Patience in Adversity


Encouragement for sufferers

To comfort those under persecution, James has been exhorting them to look for Christ’s return (vv. 7-8). The imminence of this event reminds suffering saints that their siege of trouble cannot go on forever. It will end soon when they pass out of this world either by death or by the rapture of the church. James now marshals two more arguments to encourage them in patient endurance.

The first is that the possibility of patient endurance has already been demonstrated by their godly forerunners (v. 10). He points out in particular the example of "the prophets, who have spoken in the name of the Lord." James's use of the prophets to illustrate how to handle persecution recalls the last of his brother's Beatitudes: "Blessed are ye, when men shall revile you, and persecute you, and shall say all manner of evil against you falsely, for my sake. Rejoice, and be exceeding glad: for great is your reward in heaven: for so persecuted they the prophets which were before you" (Matt. 5:11–12). Even though the prophets stood as spokesmen of the King of kings, they did not escape rejection and retaliation by sinners, infuriated that anyone should dare to question their evil practices. The wicked, desperate to stop the words stinging their hearts, did not tremble to lash out against the prophets. But even as these men of God were engulfed by violence, they stood fast in their faith, leaving us timeless illustrations of two virtues: "suffering affliction" (a single word implying a deliberate choice to accept suffering) and "patience," which means to keep an unwavering heart through severe trials.

The second argument designed to encourage those under affliction is that they have blessings awaiting them. What did the prophets accomplish by enduring pain rather than denying God's message? James alerts us to the answer. He says, "Behold." In other words, shift your gaze from the scene of suffering to another scene I will show you. What is that? He says, "We count them happy which endure" (v. 11a). That is, we know what happens to them after all their trials, so bitter and heartbreaking while they last, finally come to an end. They leave this world to receive their reward, which is an everlasting state of being "happy," or "blessed." Looking back, they rejoice at God’s leading, though it took them through perilous paths. Could they live again, they would not choose any other course. An easier life would diminish the suffering, but also the victory and the rewards for victory.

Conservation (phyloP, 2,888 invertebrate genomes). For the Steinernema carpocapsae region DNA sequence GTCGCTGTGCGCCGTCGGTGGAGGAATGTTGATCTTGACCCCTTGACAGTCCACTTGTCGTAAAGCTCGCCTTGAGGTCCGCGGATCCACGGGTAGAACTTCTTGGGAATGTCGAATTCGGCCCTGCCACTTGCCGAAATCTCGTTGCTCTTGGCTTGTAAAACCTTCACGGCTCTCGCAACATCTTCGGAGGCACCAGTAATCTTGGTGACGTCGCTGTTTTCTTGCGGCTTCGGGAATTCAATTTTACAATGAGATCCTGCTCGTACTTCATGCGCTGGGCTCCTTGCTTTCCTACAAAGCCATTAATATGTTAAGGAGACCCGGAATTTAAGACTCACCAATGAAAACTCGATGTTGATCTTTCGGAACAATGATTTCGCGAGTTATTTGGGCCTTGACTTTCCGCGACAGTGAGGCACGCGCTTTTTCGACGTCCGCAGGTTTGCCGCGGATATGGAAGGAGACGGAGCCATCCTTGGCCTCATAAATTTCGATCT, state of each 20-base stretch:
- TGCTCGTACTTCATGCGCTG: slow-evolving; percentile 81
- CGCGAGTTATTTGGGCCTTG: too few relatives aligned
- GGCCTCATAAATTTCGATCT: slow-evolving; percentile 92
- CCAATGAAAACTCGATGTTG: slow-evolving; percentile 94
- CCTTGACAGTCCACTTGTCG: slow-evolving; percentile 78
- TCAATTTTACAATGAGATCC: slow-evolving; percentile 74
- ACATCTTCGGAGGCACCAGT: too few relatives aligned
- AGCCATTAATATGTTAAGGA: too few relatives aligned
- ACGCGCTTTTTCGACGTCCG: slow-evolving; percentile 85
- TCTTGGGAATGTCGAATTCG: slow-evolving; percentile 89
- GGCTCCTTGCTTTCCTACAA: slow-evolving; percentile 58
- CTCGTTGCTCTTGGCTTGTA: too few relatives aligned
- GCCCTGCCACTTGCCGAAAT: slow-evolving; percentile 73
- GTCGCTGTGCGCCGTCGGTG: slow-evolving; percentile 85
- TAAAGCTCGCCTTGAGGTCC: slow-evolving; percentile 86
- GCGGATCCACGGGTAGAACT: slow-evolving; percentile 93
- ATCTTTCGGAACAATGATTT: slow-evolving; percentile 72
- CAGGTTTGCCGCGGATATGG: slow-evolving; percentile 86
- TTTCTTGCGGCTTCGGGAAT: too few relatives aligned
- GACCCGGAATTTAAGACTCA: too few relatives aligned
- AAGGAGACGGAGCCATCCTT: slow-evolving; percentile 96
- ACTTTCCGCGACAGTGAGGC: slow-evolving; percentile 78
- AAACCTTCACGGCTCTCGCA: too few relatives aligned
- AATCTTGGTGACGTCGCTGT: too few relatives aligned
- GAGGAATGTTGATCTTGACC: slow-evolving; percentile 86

Suffering of the prophets

The New Testament frequently pays tribute to the prophets for their bravery in the face of persecution (Matt. 23:29-37; Acts 7:51-52; Rom. 11:3; 1 Thess. 2:15; Heb. 11:32-38; Rev. 16:6). Who were these prophets that wicked men tormented and killed? The sufferings of many are remembered in the Old Testament. Others are memorialized in Jewish tradition.

We know, for example, that the wicked Jezebel, wife of King Ahab of Israel, slew many prophets (1 Kings 18:13). She would have killed Elijah, except that he fled into the wilderness.